Let’s understand this right: development of a country purely centers on how actively its research and development responds to changes. Pure science stream stimulates research in various areas. If we don’t wake up from our slumber, we might have to depend on countries like China for chemical formulae for developing a soaps, detergents, toothpastes and shampoos. Unlike in India, pure science is given utmost importance in all other countries like China, US, UK and Germany.
A lot of parents don’t want their children to take B.SC followed by M.SC route because it takes a lot of time to complete studies and jobs are not guaranteed. Whereas it’s a notion that an engineering graduate can get a job immediately and start earning. One needs to spend lot of years in pure science stream.
Science students who get into research are an important link in scientific application cycle. They design, plan in instrumentation and formulas which doctors and engineers use. They are therefore an important and integral part of the system. A country’s growth depends on how independent it is in terms of technology, hence it is vital to groom students for taking up higher education in pure sciences.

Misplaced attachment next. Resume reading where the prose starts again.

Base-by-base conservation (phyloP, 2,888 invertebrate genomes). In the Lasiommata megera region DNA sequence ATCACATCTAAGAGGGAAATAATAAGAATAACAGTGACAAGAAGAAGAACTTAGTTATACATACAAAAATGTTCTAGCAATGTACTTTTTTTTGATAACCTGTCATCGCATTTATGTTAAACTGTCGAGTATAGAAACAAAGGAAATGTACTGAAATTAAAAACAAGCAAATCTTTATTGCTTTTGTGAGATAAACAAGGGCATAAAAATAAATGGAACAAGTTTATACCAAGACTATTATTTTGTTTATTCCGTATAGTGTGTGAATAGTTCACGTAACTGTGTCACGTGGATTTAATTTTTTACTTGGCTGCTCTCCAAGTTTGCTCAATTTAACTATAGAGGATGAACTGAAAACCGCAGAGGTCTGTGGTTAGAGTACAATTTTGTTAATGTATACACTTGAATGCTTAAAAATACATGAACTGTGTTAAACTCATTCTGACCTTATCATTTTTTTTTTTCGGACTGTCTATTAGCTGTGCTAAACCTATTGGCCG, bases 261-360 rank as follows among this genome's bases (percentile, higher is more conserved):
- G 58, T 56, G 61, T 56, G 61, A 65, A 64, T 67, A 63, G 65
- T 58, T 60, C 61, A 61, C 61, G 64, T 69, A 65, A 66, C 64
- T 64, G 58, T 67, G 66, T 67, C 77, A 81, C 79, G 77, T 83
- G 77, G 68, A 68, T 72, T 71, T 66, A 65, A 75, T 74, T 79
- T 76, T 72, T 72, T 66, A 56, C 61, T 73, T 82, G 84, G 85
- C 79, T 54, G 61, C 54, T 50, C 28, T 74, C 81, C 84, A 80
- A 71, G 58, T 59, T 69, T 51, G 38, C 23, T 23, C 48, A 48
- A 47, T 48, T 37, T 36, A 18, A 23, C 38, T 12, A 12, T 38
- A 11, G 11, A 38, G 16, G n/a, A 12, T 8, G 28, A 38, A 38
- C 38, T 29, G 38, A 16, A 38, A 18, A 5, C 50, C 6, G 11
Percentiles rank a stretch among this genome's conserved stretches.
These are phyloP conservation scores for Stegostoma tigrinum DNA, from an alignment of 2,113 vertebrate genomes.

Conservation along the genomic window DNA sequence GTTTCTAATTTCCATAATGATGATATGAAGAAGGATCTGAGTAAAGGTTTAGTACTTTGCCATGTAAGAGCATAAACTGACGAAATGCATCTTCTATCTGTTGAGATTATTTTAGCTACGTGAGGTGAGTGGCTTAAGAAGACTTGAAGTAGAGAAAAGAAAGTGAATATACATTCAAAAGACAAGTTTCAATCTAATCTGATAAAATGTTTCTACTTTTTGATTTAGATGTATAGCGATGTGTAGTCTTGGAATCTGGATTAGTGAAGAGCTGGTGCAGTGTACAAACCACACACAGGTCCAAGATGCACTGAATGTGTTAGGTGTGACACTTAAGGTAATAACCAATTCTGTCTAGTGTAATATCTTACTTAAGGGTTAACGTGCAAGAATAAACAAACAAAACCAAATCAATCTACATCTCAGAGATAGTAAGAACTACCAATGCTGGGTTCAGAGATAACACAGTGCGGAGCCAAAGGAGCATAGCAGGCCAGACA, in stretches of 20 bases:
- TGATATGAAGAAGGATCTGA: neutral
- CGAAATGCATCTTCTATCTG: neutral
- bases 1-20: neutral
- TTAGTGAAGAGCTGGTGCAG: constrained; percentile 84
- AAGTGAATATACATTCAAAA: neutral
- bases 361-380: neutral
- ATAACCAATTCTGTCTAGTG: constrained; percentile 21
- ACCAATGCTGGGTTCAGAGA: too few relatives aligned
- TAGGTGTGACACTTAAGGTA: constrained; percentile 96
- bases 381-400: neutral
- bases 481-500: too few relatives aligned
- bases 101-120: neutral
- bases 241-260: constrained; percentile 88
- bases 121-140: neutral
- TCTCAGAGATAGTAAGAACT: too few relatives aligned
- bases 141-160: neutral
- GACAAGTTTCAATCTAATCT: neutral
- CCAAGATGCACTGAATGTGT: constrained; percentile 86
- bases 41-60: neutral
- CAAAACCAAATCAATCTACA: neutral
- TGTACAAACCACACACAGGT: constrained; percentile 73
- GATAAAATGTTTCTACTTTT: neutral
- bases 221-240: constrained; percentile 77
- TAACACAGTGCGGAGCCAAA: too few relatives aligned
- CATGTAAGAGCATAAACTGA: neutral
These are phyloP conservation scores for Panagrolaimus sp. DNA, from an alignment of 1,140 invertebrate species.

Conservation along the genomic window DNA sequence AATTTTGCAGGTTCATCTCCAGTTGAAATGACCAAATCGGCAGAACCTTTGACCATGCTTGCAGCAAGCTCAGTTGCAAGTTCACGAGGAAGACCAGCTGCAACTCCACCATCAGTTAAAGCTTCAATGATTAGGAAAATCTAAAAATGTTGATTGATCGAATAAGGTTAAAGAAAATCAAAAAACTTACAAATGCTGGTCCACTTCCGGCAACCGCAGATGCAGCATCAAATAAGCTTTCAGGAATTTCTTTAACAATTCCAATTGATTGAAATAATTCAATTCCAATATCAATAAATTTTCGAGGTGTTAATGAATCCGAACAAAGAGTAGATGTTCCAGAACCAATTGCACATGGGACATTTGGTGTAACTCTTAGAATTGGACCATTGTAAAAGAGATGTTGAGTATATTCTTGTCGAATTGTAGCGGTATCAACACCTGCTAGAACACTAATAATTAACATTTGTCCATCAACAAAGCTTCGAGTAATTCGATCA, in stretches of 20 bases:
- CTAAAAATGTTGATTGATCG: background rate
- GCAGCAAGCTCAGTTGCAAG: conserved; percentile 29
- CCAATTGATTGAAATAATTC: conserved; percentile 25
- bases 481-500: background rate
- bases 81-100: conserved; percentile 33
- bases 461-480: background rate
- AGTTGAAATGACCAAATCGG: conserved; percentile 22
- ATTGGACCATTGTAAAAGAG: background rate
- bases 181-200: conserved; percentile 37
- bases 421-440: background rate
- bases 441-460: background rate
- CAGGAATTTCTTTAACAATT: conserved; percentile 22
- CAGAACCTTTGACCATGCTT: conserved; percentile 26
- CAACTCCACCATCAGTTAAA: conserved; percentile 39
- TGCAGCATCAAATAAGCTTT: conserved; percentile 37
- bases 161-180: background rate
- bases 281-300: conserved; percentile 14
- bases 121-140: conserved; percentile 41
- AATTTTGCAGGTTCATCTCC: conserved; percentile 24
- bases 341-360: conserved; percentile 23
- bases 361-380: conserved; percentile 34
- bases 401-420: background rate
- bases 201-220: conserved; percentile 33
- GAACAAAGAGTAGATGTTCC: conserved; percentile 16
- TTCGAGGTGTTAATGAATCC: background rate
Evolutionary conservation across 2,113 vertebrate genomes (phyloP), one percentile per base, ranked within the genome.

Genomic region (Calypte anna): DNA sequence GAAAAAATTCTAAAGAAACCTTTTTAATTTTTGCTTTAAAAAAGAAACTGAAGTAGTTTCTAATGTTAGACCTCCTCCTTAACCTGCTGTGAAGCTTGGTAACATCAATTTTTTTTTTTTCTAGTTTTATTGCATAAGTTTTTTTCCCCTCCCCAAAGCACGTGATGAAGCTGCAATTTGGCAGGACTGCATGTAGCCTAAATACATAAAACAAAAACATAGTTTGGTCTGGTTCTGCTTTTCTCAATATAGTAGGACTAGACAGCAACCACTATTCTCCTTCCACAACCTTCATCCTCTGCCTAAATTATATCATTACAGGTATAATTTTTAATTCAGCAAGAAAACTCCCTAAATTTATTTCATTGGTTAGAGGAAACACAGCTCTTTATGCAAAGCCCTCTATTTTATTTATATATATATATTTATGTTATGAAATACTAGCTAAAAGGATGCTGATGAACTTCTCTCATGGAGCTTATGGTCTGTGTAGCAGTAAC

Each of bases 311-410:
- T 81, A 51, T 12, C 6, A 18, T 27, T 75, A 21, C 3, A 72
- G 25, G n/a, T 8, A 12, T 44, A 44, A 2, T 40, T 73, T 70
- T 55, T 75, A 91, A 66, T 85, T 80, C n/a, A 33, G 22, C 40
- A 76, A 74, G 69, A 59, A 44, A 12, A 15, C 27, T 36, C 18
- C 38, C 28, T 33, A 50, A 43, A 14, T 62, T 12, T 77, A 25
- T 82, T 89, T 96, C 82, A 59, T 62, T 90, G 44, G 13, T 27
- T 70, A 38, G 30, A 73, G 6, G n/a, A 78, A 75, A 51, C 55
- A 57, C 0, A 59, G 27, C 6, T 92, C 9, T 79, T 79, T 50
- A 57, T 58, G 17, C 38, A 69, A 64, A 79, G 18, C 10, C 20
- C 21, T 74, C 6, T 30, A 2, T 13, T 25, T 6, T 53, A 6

Indians are known for their competencies in the area of science and utilizing it well across the educational institutes the world over. But today however, Indian parents feel that the number of good colleges in the country offering pure science branch are not fit and it does not offer lucrative careers to their children. I think, Science as a subject requires more practical approach and certainly it requires training and preparing good teachers without any waste of time. If science is taught theoretically with mere lectures, it will never attract students. Another fact is that of poor conditions of laboratories in schools and colleges; if they are not well equipped and well utilized it is a tragedy. We cannot afford preparing students of science stream with bookish knowledge. And, world over the stream of science as a faculty is developing rapidly; the syllabus of schools and colleges need regular updating, we cannot teach students the subject backdated. It requires regular modernization and reorientation. Basically, I think we are treating the science seam shabbily and hence its numbers are dropping.